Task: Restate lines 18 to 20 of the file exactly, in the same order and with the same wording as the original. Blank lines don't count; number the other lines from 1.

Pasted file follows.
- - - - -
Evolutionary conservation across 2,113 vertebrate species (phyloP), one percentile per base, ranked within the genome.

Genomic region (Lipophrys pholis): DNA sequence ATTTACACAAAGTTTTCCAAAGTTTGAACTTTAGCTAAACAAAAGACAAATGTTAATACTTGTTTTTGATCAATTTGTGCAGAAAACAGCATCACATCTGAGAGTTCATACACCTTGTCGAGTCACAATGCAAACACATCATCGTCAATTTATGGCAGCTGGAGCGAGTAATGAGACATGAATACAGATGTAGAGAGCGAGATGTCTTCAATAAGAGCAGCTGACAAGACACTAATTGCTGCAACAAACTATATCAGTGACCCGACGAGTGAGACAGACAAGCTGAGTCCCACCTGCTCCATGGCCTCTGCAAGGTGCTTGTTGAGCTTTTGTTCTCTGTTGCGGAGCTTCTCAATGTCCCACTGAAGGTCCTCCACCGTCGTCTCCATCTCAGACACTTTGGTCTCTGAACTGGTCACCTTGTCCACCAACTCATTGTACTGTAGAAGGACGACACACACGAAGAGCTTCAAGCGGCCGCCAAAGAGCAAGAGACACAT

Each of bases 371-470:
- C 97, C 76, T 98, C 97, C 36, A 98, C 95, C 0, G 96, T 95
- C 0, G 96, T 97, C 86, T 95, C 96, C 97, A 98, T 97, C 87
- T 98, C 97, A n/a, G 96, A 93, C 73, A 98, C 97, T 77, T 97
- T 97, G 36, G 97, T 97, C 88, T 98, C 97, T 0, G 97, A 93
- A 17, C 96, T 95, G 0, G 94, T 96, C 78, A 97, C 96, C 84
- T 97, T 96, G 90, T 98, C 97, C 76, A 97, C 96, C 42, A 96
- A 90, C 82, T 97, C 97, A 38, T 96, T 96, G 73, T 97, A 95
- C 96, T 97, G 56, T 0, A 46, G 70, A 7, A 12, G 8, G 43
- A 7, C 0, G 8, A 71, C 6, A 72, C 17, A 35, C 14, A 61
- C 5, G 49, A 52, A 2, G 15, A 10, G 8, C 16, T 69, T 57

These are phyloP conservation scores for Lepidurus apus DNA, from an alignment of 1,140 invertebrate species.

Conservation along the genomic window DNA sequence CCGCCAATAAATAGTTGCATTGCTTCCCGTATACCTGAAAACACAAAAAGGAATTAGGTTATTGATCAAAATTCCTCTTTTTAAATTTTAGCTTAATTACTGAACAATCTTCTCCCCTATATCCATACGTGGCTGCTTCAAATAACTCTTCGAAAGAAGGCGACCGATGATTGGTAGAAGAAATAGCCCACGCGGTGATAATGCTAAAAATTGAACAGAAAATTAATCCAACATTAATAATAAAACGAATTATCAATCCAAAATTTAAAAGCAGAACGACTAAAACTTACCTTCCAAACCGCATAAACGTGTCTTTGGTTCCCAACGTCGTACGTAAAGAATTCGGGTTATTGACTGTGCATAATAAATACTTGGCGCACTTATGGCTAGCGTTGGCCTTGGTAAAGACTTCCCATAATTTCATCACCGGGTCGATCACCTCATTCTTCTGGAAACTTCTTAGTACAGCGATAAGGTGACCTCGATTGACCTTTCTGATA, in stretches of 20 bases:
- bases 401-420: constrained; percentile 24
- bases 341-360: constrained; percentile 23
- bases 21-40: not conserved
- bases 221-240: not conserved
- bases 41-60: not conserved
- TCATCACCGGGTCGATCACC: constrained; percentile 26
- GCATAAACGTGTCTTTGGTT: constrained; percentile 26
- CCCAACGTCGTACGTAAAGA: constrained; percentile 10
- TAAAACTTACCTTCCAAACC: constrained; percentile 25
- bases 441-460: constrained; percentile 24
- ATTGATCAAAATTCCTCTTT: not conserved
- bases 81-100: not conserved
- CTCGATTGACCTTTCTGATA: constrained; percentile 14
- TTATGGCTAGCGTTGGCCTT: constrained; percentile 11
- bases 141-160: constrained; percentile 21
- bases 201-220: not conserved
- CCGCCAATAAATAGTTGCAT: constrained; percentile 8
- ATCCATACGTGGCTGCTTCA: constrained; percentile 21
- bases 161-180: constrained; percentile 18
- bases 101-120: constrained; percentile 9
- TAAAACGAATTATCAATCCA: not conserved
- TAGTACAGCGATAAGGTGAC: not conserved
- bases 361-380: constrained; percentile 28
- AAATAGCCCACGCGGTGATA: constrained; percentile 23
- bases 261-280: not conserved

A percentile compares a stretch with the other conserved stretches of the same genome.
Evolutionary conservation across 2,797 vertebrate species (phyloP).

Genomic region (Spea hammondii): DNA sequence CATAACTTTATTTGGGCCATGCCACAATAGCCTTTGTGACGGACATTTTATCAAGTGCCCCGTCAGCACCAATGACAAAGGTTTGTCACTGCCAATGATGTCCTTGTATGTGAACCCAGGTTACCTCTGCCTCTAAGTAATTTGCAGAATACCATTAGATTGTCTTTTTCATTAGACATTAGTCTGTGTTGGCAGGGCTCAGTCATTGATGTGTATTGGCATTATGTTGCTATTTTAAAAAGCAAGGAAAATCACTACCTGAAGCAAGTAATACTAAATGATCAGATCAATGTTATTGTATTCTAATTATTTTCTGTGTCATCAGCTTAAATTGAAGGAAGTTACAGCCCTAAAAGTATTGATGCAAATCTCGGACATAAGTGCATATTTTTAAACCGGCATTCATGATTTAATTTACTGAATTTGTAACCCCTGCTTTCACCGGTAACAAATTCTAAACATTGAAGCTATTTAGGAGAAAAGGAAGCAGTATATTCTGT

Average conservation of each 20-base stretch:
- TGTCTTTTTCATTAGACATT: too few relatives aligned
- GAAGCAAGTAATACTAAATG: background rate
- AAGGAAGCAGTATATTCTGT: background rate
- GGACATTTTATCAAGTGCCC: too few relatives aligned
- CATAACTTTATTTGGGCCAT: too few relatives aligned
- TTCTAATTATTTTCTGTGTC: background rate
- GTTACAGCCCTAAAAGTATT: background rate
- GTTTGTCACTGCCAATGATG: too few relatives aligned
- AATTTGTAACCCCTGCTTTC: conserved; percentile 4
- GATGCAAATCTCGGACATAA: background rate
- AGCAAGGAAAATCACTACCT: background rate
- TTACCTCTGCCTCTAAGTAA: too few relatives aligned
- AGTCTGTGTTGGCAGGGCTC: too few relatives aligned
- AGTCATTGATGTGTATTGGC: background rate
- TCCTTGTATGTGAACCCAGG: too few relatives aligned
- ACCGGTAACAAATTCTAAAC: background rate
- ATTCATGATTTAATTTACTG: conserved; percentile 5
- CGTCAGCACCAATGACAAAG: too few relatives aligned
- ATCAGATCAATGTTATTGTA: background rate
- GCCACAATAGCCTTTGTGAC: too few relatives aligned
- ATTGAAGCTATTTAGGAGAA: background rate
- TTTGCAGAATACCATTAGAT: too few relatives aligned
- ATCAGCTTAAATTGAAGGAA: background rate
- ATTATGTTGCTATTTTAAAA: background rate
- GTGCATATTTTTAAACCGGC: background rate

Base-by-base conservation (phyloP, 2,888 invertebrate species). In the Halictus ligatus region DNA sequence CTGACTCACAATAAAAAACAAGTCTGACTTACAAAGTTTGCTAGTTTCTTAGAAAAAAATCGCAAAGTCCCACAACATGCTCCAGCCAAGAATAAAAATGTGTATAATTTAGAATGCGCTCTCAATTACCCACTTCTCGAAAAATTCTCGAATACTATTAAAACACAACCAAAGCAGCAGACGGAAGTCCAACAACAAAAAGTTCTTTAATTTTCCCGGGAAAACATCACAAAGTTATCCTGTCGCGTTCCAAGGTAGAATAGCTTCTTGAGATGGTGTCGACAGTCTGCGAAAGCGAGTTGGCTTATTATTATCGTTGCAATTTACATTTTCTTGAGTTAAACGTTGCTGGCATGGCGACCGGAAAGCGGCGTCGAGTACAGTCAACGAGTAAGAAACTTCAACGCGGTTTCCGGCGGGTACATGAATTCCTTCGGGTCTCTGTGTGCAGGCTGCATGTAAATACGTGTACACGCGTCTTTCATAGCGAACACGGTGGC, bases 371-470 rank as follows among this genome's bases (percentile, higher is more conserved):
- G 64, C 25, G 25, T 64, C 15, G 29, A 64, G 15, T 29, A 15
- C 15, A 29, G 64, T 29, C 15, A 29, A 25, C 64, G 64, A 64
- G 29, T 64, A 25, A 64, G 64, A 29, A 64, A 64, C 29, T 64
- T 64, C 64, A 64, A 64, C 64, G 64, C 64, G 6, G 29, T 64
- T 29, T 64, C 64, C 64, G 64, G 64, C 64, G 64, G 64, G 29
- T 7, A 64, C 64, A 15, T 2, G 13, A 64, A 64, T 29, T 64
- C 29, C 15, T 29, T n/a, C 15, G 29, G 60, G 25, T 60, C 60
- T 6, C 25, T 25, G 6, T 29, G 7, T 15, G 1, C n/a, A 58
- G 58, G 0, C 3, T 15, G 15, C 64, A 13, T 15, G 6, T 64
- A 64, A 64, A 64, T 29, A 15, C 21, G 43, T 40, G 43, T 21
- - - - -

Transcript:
- bases 21-40: not conserved
- bases 221-240: not conserved
- bases 41-60: not conserved